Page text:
WEBSITE: NATIONAL INVENTORY OF ARCHITECTURAL HERITAGE – Ramelton Library (formerly Presbyterian Church), Back Lane, Rathmelton, Ramelton, Donegal
BOOK: COLLECTIONS of the NEW YORK HISTORICAL SOCIETY for the YEAR 1870.
INCLUDES: VOL. III REV. FRANCIS MAKEMIE’S SERMON – A GOOD CONVERSATION
After the preaching of this sermon, Rev. Francis Makemie was arrested. His trial is considered a landmark case in favor of religious freedom in America.
BOOK: Foote, Rev. William Henry (1850). SKETCHES of VIRGINIA, HISTORICAL and BIOGRAPHICAL, first series.
INCLUDES: CHAPTER II. REV. FRANCIS MAKEMIE and his ASSOCIATES
WEBSITE: “THE SCOTCH SETTLERS in RAPHOE, CO. DONEGAL, IRELAND 1630-1700“
Note: Neither Makemie nor surname variants found on the lists.
BOOK: Hunter, R.J. (2012). MEN AND ARMS: THE ULSTER SETTLERS, c.1630., Ulster Historical Foundation.
Guthrie/Variant Entries: Thomas Gutery (Chichester, Donegal); Alexander Guthery (Ards, Down); Richard Gutrig (Hastings, Fermanagh); William Guttery (Ards, Down)
Makemie/Variant Entries: Hugh Maccam (Antrim); Robert McCamy (J.Conningham, Donegal) p.136; Robert McCamy younger (J. Conningham, Donegal) p.136.
ARTICLE: Mervine, William M. “THE SCOTCH SETTLERS IN RAPHOE, COUNTY DONEGAL, IRELAND. A CONTRIBUTION TO PENNSYLVANIA GENEALOGY.” The Pennsylvania Magazine of History and Biography 36, no. 3 (1912): 257–72. http://www.jstor.org/stable/20085598.
WEBSITE: SCOTLAND’S PEOPLE
No early records found with the common variances. These were somewhat close…
OPR Birth/Baptismal Records 1553-1630
McCOMIE, Robert s/o Andro McComie/Cristane McKew 16 Oct 1590 Stirling
OPR Marriage Records 1553-1630
Makum, Robert and Margrat Hendirsone 5 Jul 1629 Monifieth
WEBSITE: MCKEMIE ONE NAME STUDY (Rootsweb) – Jennifer McKemie Coordinator
The sections of this site on Clan Fraser, Clan Stuart appear to be sourced from The Surnames of Scotland: their origin, meaning, and history, by George F. Black. New York, 1946.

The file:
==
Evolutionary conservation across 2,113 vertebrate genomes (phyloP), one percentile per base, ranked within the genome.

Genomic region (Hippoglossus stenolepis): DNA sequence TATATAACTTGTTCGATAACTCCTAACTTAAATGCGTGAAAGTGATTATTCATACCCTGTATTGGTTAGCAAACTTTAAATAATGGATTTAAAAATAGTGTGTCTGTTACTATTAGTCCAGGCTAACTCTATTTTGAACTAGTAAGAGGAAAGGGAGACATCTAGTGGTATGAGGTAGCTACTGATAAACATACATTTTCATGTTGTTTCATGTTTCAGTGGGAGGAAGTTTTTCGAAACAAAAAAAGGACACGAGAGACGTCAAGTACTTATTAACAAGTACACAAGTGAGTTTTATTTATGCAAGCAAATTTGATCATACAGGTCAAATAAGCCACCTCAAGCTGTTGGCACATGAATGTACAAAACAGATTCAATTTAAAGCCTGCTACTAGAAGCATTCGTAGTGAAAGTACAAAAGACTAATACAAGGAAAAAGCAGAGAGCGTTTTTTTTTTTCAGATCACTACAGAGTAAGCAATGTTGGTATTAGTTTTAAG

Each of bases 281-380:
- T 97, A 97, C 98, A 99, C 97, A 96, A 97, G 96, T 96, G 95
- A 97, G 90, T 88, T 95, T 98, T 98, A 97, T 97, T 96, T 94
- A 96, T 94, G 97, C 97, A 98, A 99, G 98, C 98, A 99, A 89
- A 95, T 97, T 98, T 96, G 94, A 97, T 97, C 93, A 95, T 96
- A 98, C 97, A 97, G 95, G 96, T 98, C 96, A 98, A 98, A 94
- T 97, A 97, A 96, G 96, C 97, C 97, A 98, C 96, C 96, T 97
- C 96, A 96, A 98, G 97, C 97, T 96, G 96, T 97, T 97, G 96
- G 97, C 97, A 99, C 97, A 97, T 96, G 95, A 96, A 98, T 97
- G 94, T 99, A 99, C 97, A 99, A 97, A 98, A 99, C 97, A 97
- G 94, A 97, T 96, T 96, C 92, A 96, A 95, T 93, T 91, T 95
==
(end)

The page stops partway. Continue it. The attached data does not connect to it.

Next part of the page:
It is Clan Fraser and Inverness which the ‘Anna McCamey’ authors believe are the origins for this Makemie family. The Frasers populated the counties of Sterling, Angus, Inverness and Aberdeen. However, as is noted on this website for the section on the Ulster Plantations, Robert McCamy and son Robert McCamy, younger, were tenants of James Conningham from Ayrshire, which is the territory of the McKemies associated with Clan Stuart.
George F. Black describes the McKemie connection in The Surnames of Scotland, page 529:
Mackimmie, Mackimmey, Macimmie. G. MacShimidh, ‘son of Simon’ (Simmie), of old Mack Himy. Lord of Lovat, chief of the Frasers, was so styled patronymically by the Gaels. Fraser narrating the birth of Simon Fraser (1570) says of the name Simon: “A name pretty rare in Scotland, south or north, although kindly to this family, being the first name it had, and hence the Lord Lovat is called M’Khimy”. The patronymic is probably derived from the Simon Fraser killed at Halidon Hill in 1333…”
Like the Guthries, there was more than one residence for people of the Makemie surname variant. Families associated with Clan Stuart were another. The McKemies of Clan Stuart were likely located in Bute, Ayrshire, and Renfrew.
Stuarts of Bute. Mr. Black describes this connection as well on page 464:
Maccamie, ‘son of Jamie’, a diminutive of James, q.v. Nigel Mccamie witnessed sasine of lands in Arran, 1538. In 1547 Robert Mckkamy of Maknaught or Manach in Bute sold his lands to Ninian Stewart. In 1557 John M’Came ‘vel M’Caine’ was returned heir of Nigel M’Came, his father , in the lands of Barnauld, Bute, and in 1560 we have recorded of sasine of lands in Bute to John Mccamie. “Jamieson and Mccamie are the same sir name and were both originally Fullartons…James went to the Isle of Bute and was called Mccamie or Jamieson an acquired lands there and was made Crowner of Bute, as appears by Designation in May 1538: ‘Robertus Jamieson Coronator de Bute.’ His successors remained in that Island till within these few years that they are now extinct…
THE ULSTER PLANTATION
Two McKemies are listed on a 1630 Muster Roll for the Barony of Rapho, County Donegall: “Robert mcCamy” and “Robert mcCamy younger”. These two men are listed under the purview of James conningham Esqr, undertaker of 1,000 acres. (The counties were divided and each barony was divided into lots of 1000, 1500, and 2000 acres. Those who received the lots were termed undertakers, as they undertook to settle Protestants on their land.) James Cunningham hailed from Ayrshire.
WEBSITE: MCKEMIE ONE NAME STUDY DNA PROJECT
BOOK: Page, I Marshall, (1936). OLD BUCKINGHAM BY THE SEA ON THE EASTERN SHORE OF MARYLAND.